Networking Devices | CompTIA Network+ N10-007 | 2.2

In this video you will learn about various networking devices such as firewalls, routers, switches, hubs, bridges, modems, wireless access points, media converters, wireless range extenders, & VoIP endpoints.


A firewall is a network security system that monitors and controls incoming and outgoing network traffic based on predetermined security rules.  A firewall typically establishes a barrier between a trusted internal network and untrusted external network, such as the internet. Firewalls can be either software or hardware.  Firewalls are frequently incorporated into wireless routers, Microsoft Windows & mac OS. Software firewalls are also known as host firewalls.

Firewalls work like this:  A computer from outside the network attempts to gain access to a server on the network that has a firewall.  The firewall blocks the incoming traffic from that computer because no computer from inside the network has sent a request to the outside computer.  A computer on the network sends a request to a remote server hosting a website. The remote server responds back to the computer on the network. Because the remote server is responding to a request from the network, the firewall permits the incoming traffic.


A router is a networking device that forwards data packets between computer networks. Routers perform the traffic directing functions on the internet. Data sent through the internet, such as a web page or email, is in the form of data packets. A packet is typically forwarded from one router to another router through the networks that constitute an internetwork (i.e. the internet) until it reaches its destination node. Devices that are connected to a LAN via a router connected to a cable modem or DLS modem allows for these devices to share a broadband connection to the internet. A router has at least two network connections that use RJ-45 cables.  The port labeled WAN connects the router to a modem. The port labeled LAN connects the router to a switch. If the router has a built-in switch, it has multiple LAN ports numbered starting at 1. Most routers today are wireless routers (use the 802.11 WiFi standards) that combine a router, a switch, and an access point. A router has two IP addresses because it has two network connections.  One network connection uses a private IP address and is used to attach to the LAN (ports numbered 1-4 or higher).  The other network connection is the one used to connect to the internet via a modem. This is a public IP address.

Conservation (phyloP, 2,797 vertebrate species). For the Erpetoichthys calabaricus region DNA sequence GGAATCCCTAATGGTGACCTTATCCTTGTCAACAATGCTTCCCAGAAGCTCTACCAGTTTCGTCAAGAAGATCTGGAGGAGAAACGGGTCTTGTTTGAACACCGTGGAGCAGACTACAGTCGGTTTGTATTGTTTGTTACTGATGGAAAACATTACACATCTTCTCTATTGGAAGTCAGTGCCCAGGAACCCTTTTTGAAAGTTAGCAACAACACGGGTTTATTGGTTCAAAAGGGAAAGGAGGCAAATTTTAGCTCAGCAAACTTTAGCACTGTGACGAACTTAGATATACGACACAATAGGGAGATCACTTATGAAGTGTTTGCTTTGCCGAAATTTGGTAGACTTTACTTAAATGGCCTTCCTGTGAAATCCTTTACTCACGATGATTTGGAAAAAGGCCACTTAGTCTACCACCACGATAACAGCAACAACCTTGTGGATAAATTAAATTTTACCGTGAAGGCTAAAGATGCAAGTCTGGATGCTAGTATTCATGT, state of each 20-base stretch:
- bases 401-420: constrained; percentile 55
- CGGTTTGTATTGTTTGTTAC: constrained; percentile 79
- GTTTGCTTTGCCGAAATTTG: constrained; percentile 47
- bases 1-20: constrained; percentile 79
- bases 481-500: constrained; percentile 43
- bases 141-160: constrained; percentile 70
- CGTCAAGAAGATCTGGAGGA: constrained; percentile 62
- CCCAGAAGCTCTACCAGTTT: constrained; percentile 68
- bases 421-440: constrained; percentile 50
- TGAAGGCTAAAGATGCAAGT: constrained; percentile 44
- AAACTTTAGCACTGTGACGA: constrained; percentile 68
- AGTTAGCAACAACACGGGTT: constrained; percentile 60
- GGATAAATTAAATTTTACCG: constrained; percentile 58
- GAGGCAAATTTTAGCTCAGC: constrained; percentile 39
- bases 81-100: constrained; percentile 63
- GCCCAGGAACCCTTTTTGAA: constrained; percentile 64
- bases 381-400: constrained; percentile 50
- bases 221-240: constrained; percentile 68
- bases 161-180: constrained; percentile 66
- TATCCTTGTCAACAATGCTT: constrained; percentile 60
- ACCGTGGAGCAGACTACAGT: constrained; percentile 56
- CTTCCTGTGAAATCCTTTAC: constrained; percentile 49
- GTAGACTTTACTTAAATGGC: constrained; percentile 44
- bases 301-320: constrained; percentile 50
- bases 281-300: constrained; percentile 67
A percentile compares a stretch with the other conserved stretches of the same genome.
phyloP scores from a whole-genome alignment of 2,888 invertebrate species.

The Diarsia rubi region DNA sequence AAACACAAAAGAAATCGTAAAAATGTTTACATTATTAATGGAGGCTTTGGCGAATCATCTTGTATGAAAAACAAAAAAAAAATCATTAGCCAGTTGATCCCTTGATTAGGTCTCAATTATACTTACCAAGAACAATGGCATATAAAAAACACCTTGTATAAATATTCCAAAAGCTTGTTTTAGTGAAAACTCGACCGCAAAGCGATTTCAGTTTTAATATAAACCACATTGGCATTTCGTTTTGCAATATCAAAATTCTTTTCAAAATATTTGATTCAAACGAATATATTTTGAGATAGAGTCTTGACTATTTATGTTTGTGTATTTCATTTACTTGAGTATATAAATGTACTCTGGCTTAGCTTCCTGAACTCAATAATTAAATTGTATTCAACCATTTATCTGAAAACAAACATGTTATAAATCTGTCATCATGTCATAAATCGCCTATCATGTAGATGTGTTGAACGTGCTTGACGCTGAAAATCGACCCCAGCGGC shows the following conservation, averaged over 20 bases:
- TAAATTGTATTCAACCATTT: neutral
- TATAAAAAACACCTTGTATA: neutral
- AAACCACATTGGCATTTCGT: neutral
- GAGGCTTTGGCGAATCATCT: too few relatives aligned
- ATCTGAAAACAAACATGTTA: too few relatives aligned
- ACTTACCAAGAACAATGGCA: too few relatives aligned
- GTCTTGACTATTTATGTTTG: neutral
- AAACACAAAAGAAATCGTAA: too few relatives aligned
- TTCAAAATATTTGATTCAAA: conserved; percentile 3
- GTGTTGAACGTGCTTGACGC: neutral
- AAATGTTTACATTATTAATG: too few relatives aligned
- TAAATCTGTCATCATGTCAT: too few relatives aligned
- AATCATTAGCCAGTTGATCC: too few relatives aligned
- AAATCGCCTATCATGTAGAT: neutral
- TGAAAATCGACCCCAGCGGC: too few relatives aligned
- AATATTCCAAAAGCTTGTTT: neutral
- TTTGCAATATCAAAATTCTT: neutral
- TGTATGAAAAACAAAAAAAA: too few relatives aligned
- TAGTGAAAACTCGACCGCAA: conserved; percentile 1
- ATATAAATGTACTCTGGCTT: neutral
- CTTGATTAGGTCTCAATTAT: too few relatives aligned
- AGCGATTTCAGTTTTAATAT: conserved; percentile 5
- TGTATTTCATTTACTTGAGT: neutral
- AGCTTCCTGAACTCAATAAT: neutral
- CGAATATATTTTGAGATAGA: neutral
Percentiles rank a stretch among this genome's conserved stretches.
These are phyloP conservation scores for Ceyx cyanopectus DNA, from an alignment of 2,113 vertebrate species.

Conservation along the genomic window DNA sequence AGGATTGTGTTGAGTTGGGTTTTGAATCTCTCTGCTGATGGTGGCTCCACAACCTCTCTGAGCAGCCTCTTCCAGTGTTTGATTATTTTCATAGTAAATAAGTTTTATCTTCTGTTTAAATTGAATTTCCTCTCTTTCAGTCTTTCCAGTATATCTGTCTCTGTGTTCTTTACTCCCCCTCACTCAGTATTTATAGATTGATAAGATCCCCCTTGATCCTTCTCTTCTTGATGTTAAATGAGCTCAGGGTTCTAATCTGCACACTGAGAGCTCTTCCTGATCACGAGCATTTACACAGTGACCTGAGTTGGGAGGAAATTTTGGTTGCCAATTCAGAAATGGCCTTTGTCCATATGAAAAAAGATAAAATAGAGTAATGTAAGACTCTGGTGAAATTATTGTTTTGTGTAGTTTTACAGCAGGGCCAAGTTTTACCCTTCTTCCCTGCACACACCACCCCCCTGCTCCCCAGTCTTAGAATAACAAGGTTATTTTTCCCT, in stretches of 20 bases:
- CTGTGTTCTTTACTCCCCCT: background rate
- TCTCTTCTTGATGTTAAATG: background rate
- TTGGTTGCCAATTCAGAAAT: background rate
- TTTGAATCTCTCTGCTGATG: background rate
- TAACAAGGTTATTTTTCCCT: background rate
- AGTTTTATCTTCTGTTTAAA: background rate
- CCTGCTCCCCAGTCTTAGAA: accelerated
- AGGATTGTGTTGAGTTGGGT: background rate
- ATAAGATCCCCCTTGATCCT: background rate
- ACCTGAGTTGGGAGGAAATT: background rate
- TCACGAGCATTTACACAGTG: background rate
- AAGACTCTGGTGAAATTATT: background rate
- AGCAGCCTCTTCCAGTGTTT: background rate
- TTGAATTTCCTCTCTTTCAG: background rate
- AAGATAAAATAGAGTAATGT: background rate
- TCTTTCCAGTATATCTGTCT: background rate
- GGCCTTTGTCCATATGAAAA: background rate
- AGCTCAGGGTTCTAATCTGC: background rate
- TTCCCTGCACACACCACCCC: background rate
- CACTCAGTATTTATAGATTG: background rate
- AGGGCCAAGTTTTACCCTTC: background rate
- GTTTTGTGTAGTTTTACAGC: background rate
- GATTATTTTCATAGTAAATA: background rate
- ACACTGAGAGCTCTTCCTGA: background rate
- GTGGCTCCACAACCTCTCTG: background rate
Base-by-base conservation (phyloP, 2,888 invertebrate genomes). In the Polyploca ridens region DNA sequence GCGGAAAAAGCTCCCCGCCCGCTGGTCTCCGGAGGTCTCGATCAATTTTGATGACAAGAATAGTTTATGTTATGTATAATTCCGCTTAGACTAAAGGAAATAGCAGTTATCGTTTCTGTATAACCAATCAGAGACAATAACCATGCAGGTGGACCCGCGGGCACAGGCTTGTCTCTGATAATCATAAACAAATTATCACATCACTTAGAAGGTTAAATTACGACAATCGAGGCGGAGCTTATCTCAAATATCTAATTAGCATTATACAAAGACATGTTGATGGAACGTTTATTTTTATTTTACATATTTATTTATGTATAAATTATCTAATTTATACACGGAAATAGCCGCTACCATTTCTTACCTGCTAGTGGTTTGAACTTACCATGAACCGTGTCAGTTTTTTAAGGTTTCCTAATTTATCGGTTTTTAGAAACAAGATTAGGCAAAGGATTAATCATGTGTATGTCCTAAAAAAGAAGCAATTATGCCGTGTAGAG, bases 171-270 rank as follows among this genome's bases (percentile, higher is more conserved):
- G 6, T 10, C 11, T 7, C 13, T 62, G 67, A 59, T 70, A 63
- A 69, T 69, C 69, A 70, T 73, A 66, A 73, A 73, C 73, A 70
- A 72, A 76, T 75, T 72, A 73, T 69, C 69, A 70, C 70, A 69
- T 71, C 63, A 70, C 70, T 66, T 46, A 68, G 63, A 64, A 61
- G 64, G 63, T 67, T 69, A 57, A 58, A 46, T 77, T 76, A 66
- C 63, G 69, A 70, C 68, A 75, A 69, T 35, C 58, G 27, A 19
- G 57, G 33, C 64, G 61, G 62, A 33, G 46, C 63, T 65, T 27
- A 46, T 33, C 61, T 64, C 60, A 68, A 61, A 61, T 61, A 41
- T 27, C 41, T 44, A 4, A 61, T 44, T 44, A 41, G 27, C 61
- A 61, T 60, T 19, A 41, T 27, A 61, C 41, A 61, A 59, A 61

Cisco Networking Router
SOHO Router


A switch is a high-speed device that receives incoming data packets and redirects them to their destination on a local area network (LAN). Essentially, switches are the traffic cops of a simple local area network. A switch enables direct connections between any two computers or devices on a network. A switch makes a direct connection between the sending and receiving devices by identifying the Media Access Control (MAC) address of each device. Switches are available with as few as four or five RJ-45 ports or with dozens of ports.  Switches can be connected to each other (stacked or daisy-chained) so that a small network can grow without needing to replace existing switches. Most switches support at least Fast Ethernet (100Mbps) signaling, with Gigabit Ethernet (1000Mbps) becoming common in home and small-office networking.  10G Ethernet switches (10Gbps) are now used in enterprise-networks. Low-cost switches used in SOHO networks cannot be configured to perform complex switching functions and are considered unmanaged. A managed switch can organize its switch ports into several logical networks (virtual LANs or VLANs) that cannot interfere with each other which enables different companies or departments to have independent networks in the same physical location to keep their traffic separated. Managed switches also support SNMP for diagnostics & performance measurements. To enable a switched network to connect to the internet, connect a switch to a router.  Many routers made for home or small offices include a multi-port switch and a wireless access point.